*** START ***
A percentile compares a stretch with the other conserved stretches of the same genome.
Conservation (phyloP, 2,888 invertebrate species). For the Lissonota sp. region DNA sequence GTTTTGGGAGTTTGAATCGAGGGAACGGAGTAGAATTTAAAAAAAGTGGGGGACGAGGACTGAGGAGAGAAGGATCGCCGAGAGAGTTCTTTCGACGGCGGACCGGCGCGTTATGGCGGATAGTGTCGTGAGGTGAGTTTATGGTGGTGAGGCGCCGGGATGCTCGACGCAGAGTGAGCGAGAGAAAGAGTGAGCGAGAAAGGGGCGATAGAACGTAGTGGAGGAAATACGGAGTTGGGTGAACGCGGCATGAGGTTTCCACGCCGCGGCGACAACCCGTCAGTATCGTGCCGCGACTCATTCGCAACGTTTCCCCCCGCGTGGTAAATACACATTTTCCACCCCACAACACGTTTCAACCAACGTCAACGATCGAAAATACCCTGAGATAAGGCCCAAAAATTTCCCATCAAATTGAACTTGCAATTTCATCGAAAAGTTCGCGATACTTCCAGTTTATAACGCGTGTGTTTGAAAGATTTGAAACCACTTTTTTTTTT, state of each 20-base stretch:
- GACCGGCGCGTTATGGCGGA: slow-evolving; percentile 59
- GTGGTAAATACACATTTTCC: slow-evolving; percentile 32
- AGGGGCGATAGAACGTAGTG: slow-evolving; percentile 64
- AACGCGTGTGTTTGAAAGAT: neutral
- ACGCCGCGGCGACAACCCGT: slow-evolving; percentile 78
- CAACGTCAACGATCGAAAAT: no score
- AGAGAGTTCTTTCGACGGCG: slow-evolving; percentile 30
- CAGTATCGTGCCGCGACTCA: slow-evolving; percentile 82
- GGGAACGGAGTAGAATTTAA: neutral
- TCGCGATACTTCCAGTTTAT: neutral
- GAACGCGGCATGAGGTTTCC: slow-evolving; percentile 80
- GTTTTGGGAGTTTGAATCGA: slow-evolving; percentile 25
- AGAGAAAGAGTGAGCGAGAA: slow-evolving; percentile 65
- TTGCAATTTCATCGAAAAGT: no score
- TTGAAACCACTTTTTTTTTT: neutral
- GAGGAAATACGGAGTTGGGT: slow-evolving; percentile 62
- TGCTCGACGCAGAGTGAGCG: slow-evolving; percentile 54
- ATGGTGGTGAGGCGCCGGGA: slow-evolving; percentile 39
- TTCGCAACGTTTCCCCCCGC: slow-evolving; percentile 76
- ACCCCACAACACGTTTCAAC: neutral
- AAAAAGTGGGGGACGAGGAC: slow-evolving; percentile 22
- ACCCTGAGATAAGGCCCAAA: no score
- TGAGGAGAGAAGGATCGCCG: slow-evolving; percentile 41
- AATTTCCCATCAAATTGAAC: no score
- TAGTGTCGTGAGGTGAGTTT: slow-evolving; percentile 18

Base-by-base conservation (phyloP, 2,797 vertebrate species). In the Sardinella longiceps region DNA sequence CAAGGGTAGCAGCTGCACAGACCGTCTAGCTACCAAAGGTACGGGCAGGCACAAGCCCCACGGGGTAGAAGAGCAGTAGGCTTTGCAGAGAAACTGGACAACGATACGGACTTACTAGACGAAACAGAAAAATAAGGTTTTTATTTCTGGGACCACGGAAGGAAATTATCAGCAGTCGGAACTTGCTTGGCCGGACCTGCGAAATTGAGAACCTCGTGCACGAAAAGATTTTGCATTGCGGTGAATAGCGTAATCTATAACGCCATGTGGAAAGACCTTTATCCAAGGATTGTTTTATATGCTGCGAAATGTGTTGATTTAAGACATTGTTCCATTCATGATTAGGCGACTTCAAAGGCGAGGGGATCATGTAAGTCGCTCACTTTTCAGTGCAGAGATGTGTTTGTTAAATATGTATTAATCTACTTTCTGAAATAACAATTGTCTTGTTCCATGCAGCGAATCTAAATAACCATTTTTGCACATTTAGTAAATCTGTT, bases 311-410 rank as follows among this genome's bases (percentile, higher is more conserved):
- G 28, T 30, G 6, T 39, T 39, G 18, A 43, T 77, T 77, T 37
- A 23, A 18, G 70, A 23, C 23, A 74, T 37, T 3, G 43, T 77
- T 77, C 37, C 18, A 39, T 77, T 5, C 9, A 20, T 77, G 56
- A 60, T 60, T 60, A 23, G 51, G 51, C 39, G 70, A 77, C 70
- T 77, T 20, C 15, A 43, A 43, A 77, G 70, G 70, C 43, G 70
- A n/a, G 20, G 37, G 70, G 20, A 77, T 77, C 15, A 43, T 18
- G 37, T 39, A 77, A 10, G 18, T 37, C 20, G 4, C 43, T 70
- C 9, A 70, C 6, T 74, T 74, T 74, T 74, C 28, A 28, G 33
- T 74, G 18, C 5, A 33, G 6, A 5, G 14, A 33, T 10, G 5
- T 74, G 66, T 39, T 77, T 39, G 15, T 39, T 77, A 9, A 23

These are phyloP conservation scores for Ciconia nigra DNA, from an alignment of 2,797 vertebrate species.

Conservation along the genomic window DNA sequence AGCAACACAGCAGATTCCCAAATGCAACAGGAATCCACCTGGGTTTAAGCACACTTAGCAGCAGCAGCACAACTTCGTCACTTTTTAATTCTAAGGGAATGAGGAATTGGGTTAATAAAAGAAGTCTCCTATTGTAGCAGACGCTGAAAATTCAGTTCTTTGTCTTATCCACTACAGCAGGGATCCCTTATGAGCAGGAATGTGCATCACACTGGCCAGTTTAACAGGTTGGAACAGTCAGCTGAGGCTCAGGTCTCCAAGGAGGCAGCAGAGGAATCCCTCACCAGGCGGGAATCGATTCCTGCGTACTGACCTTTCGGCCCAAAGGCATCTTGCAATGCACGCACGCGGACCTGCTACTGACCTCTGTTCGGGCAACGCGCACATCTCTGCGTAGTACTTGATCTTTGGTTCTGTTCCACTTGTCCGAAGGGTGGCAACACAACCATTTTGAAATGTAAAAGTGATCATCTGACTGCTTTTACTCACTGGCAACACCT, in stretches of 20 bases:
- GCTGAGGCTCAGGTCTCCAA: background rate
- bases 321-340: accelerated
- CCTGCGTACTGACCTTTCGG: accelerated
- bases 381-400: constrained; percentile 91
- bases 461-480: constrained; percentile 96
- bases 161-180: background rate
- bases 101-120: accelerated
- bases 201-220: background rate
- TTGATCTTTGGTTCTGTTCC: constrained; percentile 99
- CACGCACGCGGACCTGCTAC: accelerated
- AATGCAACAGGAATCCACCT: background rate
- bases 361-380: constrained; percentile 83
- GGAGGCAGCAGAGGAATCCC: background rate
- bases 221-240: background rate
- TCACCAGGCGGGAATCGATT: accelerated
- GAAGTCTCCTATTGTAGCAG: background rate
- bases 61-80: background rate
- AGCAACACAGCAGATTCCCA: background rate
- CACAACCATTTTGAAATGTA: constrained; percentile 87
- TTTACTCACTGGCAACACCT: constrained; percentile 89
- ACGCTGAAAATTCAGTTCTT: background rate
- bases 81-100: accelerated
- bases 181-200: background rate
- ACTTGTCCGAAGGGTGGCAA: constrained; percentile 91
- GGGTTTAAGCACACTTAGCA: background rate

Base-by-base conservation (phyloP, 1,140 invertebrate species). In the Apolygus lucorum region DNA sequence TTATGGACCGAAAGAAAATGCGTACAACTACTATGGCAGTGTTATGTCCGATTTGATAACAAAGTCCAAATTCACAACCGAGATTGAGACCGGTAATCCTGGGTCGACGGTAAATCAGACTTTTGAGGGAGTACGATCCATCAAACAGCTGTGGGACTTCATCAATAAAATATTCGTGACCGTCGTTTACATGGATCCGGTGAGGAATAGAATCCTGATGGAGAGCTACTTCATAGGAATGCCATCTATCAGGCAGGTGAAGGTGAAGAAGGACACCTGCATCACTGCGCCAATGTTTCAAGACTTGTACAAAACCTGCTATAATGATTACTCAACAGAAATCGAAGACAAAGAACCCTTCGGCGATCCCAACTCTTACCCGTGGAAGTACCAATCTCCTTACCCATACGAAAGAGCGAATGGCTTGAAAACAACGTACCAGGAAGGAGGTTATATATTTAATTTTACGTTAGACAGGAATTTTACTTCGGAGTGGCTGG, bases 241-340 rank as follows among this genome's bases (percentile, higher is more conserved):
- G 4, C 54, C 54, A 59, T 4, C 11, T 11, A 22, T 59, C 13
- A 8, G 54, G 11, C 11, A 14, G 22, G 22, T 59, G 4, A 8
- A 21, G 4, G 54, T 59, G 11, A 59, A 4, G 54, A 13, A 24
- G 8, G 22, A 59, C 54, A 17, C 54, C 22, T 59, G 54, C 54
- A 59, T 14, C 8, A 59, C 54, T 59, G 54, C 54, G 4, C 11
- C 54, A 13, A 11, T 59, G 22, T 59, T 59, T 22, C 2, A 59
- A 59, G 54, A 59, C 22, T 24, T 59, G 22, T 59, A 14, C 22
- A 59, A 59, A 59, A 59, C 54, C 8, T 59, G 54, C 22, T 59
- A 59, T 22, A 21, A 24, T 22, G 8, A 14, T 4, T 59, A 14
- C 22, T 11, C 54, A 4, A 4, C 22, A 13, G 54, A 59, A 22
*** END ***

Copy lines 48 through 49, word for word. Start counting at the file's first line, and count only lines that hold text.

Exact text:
- bases 201-220: background rate
- TTGATCTTTGGTTCTGTTCC: constrained; percentile 99